Had only the first release of P been available, client package C2 would obtain an error because version 2 of P's API would not be available. Client C1 could run normally, although the sort function it calls would use bubble sort instead of the quicksort.

Note that the last release of P did not change the API so it did not need a new version. Of course, it could define a new version if for some reason it wanted clients to be able to demand the last release of P even though its API is the same as the second release.

Version Declarations

Version Names

A version name Version is a quoted string literal such as "1.2" or "Private Interface 2.0". Two version names are equal if their strings are equal. A special version whose name is the empty string "" is called the default version.

Declaration Syntax

A package must declare every version it uses except "", which is declared by default if not explicitly declared. A version must be declared before its first use. A given version name may be declared only once per package. A package declares a version name Version using the version declaration:

   [Visibilityversion Version [> VersionList;
|  [Visibilityversion Version [= Version;
   Version , ... , Version

A version declaration cannot be nested inside a ClassDefinition's Block.

If Visibility is present, it must be either private, package, or public (without VersionsAndRenames). Unlike in other declarations, the default is public, which makes Version accessible by other packages. A private or package Visibility hides its Version from other packages; such a Version can be used only by being included in the VersionList of another Version. Also unlike other declarations, all Version declarations are global.

Version Ordering

If the Version being declared is followed by a > and a VersionList, then the Version is said to be greater than all of the Versions in the VersionList. We write v1 :> v2 to indicate that v1 is greater than v2 and v1 : v2 to indicate that either v1 and v2 are the same version or v1 :> v2. Order is transitive, which means that if v1 :> v2 and v2 :> v3, then v1 :> v3. This order induces a partial order on the set of all versions. It is possible for two versions to be unordered with respect to each other, in which case they are not equal and neither is greater than the other.

If the Version v1 being declared is followed by a = and another Version v2, then v1 becomes an alias for v2, and they may be used interchangeably.

Version Ranges

A VersionRange specifies a subset of all versions. This subset contains all versions that are both greater than or equal to a given Version1 and less than or equal to a given Version2. A VersionRange can have either of the following forms:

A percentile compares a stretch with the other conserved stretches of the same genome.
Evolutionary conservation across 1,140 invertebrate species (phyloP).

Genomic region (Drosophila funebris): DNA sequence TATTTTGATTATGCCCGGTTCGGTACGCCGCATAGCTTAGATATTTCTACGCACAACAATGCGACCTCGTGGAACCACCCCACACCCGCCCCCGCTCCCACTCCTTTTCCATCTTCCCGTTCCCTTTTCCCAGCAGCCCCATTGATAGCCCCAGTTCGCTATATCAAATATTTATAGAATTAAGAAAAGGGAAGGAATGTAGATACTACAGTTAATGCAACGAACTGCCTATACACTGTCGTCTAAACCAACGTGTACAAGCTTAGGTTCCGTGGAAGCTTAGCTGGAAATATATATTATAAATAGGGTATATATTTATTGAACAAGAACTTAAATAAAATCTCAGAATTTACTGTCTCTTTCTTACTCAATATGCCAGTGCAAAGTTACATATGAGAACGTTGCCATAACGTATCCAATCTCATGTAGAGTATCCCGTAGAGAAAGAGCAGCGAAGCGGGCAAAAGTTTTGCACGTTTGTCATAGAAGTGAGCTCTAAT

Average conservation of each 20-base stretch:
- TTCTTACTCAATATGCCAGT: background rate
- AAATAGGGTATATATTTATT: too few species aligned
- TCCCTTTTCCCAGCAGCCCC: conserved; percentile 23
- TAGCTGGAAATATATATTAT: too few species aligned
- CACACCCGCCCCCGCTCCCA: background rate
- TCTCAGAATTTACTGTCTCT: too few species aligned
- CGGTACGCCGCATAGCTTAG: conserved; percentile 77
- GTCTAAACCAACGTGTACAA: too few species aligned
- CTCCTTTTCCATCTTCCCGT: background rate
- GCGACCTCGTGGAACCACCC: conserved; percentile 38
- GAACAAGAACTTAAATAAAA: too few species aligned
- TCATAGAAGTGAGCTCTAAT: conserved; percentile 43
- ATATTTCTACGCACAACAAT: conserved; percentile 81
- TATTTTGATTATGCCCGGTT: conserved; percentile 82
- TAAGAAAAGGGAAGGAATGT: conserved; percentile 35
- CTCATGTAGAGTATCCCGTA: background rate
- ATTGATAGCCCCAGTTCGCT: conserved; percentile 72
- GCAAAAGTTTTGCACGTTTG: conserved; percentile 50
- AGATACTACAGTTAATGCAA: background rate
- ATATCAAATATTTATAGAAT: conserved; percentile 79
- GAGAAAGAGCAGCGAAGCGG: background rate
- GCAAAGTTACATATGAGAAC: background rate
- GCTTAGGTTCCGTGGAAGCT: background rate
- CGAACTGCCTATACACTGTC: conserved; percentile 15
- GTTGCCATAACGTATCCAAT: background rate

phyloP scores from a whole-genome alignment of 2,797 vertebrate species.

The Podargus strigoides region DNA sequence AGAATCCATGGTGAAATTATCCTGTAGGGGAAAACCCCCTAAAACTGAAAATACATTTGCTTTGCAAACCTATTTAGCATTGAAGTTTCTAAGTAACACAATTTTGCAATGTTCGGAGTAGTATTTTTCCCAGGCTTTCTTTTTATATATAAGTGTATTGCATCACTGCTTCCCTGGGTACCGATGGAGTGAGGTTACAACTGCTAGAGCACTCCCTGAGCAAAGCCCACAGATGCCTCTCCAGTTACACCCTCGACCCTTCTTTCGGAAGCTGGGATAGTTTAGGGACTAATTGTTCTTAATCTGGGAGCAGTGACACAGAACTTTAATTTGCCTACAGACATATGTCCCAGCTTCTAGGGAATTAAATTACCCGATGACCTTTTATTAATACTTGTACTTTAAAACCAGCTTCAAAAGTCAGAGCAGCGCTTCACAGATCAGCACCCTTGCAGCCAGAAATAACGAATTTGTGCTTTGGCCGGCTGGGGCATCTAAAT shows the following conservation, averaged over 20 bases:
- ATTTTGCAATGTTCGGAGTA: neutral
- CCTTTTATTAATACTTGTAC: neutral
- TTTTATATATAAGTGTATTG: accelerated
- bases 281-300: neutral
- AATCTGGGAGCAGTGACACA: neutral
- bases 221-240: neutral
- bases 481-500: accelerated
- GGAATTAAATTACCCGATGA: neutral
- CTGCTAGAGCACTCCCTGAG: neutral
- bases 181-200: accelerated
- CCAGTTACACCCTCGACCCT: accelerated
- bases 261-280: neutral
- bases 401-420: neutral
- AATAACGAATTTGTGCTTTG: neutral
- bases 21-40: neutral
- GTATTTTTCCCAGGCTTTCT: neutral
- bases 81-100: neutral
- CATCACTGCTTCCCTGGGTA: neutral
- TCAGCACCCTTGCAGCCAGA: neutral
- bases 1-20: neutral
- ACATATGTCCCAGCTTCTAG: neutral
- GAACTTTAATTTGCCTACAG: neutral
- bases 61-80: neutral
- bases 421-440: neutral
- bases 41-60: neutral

|  [Version1.. [Version2]

The first form specifies the one-element set {Version}. The second form specifies the set of all Versions v such that v : Version1 and Version2 : v. If Version1 is omitted, the condition v : Version1 is dropped. If Version2 is omitted, the condition Version2 : v is dropped.


Version Numbers 1

The original version of this specification allowed both strings and numbers as Version names. Two version names were equal if their toString representations were identical, so version names 2.0 and "2" were identical but 2.0 and "2.0" were not. In addition, numbered versions had an implicit order: For any two versions v1 and v2 whose names could be represented as numbers, v1 :> v2 if and only if v1 was numerically greater than v2. Additionally, every version except 0 was greater than version 0. It was an error to define explicit version containment relations that would violate this default order, directly or indirectly.

Numbered Version names were dropped for simplicity and to avoid confusion with versions such as 1.2.3 (which would be a syntax error unless quoted).

Version Numbers 2

Another, simpler, approach is to require all Version names to be nonnegative integers (without quotes). Versions would not need to be declared, and all versions would be totally ordered in numerical order. A disadvantage of this approach is that the total order keeps versions from being branched.

Dynamic Version Definitions

Currently version definitions are fixed. These could be turned into function calls that define versions and list their relationships. If we can get a variable or constant to hold a set of version names, then we could use these variables rather than specific version names in the VersionsAndRenames lists after public keywords. This would provide another level of abstraction and flexibility.

Separate Version Definitions

Yet another approach is to consolidate all of the information in VersionsAndRenames into a set of export statements, say, at the top of the file rather than being interspersed throughout a package along with public declarations. This would make it easier to see all of the identifiers exported by a particular version of the package, but it would also likely lead to inconsistencies when someone forgets to update an export statement after inserting another variable, function, field, or method definition. Such errors would likely be caught after a package has been released.

Waldemar Horwat
Last modified Tuesday, June 6, 2000